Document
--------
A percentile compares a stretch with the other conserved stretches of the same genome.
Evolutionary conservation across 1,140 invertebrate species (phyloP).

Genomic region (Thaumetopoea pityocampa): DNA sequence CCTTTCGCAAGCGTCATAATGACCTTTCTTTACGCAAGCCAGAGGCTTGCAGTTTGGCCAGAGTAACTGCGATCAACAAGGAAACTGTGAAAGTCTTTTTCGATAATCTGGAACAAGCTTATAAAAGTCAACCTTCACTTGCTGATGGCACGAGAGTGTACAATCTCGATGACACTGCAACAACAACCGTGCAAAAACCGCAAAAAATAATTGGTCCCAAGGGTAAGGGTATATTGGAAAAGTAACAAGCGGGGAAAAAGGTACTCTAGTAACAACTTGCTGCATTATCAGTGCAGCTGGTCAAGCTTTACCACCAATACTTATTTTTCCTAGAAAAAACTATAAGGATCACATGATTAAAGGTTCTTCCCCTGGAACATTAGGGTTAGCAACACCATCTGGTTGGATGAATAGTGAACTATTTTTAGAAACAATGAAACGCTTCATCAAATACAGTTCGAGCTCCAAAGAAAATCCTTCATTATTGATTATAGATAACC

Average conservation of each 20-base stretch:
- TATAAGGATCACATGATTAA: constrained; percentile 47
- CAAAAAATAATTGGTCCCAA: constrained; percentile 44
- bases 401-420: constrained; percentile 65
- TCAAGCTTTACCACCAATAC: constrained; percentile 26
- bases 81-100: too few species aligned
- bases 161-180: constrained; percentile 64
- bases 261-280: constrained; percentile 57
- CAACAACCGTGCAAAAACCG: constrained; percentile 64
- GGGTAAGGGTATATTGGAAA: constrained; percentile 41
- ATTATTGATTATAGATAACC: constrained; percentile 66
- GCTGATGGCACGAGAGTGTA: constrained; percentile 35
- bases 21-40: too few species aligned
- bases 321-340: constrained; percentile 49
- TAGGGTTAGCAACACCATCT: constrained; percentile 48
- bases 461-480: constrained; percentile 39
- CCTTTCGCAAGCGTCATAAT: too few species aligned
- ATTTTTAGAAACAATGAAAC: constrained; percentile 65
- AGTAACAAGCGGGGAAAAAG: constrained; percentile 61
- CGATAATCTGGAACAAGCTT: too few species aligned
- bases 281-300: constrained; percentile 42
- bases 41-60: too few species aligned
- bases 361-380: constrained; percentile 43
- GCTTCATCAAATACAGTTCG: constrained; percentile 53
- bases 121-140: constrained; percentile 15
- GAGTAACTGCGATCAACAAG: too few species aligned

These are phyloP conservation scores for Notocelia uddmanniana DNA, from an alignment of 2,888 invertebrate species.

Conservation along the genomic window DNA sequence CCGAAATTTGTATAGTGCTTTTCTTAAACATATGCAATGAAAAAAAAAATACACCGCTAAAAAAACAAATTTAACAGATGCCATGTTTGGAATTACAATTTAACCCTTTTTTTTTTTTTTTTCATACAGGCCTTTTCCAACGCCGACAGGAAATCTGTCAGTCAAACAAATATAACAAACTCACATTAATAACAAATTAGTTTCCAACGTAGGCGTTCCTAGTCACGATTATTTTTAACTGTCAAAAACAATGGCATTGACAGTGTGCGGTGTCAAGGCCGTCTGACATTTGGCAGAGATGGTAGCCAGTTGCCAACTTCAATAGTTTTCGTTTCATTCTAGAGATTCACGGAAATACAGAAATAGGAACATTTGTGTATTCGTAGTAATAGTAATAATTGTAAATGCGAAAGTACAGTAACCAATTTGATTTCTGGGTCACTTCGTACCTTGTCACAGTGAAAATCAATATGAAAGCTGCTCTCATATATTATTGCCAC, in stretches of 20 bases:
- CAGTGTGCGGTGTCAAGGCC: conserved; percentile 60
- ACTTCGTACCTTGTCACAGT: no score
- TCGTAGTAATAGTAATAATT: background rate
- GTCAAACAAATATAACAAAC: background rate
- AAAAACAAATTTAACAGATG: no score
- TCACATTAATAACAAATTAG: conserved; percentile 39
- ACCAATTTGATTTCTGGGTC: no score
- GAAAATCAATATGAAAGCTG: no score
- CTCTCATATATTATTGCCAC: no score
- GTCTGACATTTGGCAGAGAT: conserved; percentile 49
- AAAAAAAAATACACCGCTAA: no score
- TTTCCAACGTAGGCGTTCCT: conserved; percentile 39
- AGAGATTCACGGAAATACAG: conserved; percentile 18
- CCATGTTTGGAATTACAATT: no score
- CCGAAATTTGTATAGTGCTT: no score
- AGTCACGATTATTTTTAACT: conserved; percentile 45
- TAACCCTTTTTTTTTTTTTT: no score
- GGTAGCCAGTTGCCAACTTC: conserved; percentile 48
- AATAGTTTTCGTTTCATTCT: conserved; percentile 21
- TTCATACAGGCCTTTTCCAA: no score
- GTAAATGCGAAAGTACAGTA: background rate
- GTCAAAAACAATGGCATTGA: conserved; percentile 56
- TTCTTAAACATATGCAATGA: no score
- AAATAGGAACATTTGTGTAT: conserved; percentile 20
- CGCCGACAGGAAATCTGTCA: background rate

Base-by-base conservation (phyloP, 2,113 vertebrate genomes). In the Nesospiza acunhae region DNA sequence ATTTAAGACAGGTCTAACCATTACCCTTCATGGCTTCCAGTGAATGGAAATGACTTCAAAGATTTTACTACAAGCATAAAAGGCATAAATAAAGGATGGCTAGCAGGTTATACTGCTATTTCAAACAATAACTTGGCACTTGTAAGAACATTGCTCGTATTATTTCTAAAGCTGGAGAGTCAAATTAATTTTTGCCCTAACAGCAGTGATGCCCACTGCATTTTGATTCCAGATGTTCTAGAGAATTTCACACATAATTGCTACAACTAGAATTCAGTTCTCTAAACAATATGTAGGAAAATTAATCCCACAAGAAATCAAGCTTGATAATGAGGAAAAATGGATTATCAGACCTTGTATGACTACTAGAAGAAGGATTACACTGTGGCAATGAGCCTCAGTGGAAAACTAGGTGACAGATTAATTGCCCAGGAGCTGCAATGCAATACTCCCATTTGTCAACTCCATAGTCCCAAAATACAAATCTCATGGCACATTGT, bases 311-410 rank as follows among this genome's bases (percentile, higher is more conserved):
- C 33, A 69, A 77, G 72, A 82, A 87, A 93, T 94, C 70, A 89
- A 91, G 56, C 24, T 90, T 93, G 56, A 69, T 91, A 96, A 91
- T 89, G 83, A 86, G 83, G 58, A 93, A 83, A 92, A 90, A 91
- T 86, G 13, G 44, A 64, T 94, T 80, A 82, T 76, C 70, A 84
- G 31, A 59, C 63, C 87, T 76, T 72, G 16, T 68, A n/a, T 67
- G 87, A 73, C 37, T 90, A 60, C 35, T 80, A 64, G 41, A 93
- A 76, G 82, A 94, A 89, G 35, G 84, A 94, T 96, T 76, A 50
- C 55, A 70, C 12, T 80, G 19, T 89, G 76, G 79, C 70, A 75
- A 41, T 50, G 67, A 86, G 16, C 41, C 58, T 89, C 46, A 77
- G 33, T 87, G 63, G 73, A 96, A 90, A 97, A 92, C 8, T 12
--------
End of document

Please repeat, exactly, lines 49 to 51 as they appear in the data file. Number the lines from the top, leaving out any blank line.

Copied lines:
- GGTAGCCAGTTGCCAACTTC: conserved; percentile 48
- AATAGTTTTCGTTTCATTCT: conserved; percentile 21
- TTCATACAGGCCTTTTCCAA: no score